In Australia, if you use your debit card to withdraw money from an ATM that isn’t owned by your bank, you could be hit with a charge of between $1.50 and $2.50 per transaction. If you're making an ATM withdrawal overseas additional fees may apply, and can also grow to include a currency exchange fee. A 2014 survey by research firm Galaxy found that ATM fees are the most hated of all charges imposed by Australian banks, and that's just within the country.
Which banks have higher ATM fees, and how do Australian fees compare to the rest of the world? To find out we examined the fees that apply, and how much bank customers in other countries are charged.
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If you're using ATMs elsewhere, additional charges will also apply.
Commonwealth Bank: For CBA customers there's a $2 fee per overseas transaction when using a Commonwealth Bank ATM, and a 3% exchange fee when withdrawing foreign currencies. When using another ATM, this fee is a $5 fee.
ANZ Bank: $5 for overseas non-network ATMs, but only a flat $4 fee for foreign currency withdrawals at select ATMs.
Citibank: You can withdraw money from any international ATM and Citibank will not charge a fee, however the ATM operator may. It also doesn't charge a foreign exchange fee.
NAB: $5 per withdrawal, $1 per enquiry and a 3% foreign currency withdrawal fee applies for overseas ATM transactions.
So if you're an NAB customer using ATMs overseas, you'll have paid $50 in ATM fees for just 10 withdrawals. If you're making foreign currency withdrawals, you will also be charged 3% of your transaction in currency exchange fees. If you simply keep using ATMs as normal while travelling, the fees can quickly become a major drain.
If you find Australia’s ATM fees annoying, you’ll probably be even more frustrated to learn that such fees are far from the norm around the world. In countries such as Ireland, Japan, Norway and Sweden, it’s free to use another bank’s ATM. Having said that, there are plenty of other countries around the world where similar fees do apply, such as in the UK where they range from £1 to £1.50 per transaction.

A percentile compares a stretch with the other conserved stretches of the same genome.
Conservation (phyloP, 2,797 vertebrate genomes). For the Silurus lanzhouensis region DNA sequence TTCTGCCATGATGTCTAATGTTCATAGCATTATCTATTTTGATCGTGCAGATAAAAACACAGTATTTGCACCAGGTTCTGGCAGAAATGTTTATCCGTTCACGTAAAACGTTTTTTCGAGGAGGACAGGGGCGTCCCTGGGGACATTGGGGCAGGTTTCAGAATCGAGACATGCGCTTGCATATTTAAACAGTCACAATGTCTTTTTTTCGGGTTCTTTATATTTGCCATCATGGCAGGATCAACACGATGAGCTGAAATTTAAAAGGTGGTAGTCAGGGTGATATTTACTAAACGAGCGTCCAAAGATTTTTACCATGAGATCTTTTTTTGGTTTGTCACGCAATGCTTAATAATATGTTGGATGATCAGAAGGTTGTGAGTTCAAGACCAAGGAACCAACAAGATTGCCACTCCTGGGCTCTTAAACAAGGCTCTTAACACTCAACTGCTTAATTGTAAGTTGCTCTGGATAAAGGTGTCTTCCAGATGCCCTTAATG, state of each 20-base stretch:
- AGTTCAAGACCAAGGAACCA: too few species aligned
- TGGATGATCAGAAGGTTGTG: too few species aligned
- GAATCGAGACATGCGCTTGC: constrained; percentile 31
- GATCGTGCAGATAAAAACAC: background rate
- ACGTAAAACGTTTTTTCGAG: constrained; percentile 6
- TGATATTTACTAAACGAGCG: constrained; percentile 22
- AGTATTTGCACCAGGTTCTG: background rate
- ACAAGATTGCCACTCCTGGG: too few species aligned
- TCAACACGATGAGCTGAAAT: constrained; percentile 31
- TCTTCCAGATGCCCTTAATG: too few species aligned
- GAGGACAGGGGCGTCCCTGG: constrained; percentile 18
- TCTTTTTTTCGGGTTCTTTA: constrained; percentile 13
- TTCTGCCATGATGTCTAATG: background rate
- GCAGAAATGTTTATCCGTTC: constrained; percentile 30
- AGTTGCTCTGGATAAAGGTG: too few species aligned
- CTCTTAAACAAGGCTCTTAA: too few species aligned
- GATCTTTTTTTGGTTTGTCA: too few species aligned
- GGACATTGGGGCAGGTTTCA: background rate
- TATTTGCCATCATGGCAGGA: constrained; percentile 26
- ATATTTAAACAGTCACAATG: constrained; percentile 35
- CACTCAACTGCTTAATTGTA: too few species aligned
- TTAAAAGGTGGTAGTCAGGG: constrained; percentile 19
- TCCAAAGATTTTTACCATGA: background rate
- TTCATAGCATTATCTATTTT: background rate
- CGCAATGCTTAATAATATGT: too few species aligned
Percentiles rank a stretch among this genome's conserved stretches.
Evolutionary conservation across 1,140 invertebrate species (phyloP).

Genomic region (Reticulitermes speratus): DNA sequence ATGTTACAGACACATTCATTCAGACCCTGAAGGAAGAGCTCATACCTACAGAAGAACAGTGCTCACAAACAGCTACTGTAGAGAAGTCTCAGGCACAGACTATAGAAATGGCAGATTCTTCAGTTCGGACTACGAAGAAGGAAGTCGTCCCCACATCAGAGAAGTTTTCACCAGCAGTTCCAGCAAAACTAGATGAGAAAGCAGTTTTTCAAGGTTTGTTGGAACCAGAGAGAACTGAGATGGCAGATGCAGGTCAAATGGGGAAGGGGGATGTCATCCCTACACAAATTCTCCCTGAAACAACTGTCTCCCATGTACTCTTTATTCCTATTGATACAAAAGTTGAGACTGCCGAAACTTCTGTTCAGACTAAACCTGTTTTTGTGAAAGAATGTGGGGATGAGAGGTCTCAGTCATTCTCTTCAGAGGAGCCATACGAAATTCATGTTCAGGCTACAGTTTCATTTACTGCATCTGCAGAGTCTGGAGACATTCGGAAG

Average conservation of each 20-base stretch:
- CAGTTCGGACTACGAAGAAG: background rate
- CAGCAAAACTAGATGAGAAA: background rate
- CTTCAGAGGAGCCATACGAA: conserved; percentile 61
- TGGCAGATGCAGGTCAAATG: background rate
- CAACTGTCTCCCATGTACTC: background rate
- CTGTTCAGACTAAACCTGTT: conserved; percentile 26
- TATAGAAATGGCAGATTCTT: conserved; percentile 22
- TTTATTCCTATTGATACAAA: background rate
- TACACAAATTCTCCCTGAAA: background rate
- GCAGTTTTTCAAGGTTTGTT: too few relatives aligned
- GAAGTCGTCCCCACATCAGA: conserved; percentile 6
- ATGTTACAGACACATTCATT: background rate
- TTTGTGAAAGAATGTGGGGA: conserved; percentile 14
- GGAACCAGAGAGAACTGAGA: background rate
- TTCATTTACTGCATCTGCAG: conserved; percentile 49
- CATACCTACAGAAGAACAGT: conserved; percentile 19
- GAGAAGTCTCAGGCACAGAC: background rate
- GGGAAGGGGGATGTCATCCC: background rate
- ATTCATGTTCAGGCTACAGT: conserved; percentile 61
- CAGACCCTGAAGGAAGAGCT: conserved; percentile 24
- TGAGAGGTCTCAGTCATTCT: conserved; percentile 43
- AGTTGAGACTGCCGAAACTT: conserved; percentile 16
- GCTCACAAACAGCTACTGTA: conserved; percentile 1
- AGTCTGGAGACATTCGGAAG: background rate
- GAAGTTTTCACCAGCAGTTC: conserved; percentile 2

The table below outlines the fees that apply in countries around the world:
Fee for an ATM withdrawal
Converted into AUD
EUR 1.95 to EUR 5
$3.13 to $8.03
EUR 0 to EUR 1
$0 to $1.61
GBP 1 to GBP 1.50
$1.79 to $2.69
HKD 15 to HKD 30
$2.68 to $5.37
THB 10 to THB 20
$0.44 to $0.88
PKR 0 to PKR 20
$0 to $0.20
LKR 15 to LKR 60
$0.12 to $0.46
USD $2.50 - $5
$3.51 - $7.02
*The fees were correct as of January 2019. These fees may have since changed.
As you can see, Australia’s fee system is much the same as that present in the UK, but there are still plenty of countries around the world where no fees are payable when you use another bank’s ATM.
How do I avoid ATM fees?
Withdraw less frequently. Instead of withdrawing $20 or $40 several times a week, why not withdraw $100 or $200 in one go? This will help ensure that you always have cash on hand when you need it and let you avoid unnecessary ATM fees, so preparing a weekly budget will help you work out how much money you need to withdraw at any one time.
Stay in your bank’s network. Whenever possible, try to use an ATM owned by your bank, or owned by a company with which your bank has a partnership. For example, Commonwealth Bank customers can use all Bankwest ATMs at 7-Eleven stores, while Westpac customers enjoy fee-free use of St.George, BankSA and Bank of Melbourne ATMs.
Use one of the Big Four's ATMs. Anyone with an Australian bank account can use Westpac, CBA, NAB and ANZ ATMs to withdraw cash for free.
Use ATM locators. Most Australian banks have tools on their websites and mobile apps to help you find your nearest ATM. Put these tools to use if you ever need to find your nearest fee-free place to withdraw cash.
Cash back at checkout. If you use your bank card to pay for groceries via EFTPOS, consider withdrawing extra cash at the same time.
No ATM fee accounts. Some transaction accounts have limits on the maximum number of ATM transactions you can perform each month without incurring a fee. Make sure you’re aware of these limits or that you choose an account with no monthly transaction limits.
Pay with card instead of cash. These days, most modern merchants have the capability to accept credit or debit card payments. The amount of times you actually have to use cash to pay for your purchases is actually quite small, so consider paying with your card instead of cash wherever possible.
Remember that you’re not just charged for withdrawals. As well as a fee for withdrawing cash, many banks will charge a fee of up to $2 if you use one of their ATMs to check your account balance. You can perform the same task for free via internet banking, so don’t use an ATM to check your balance unless you’re fully aware of any fees that may apply.
Shirley Liu is Finder's global program manager. She was previously the publisher for banking and investments and has also written comparisons for energy, money transfers, Uber Eats and many other topics. Shirley has a Master of Commerce and a Bachelor of Media, Journalism and Communications from the University of New South Wales. She is passionate about helping people find the best deal for their needs.
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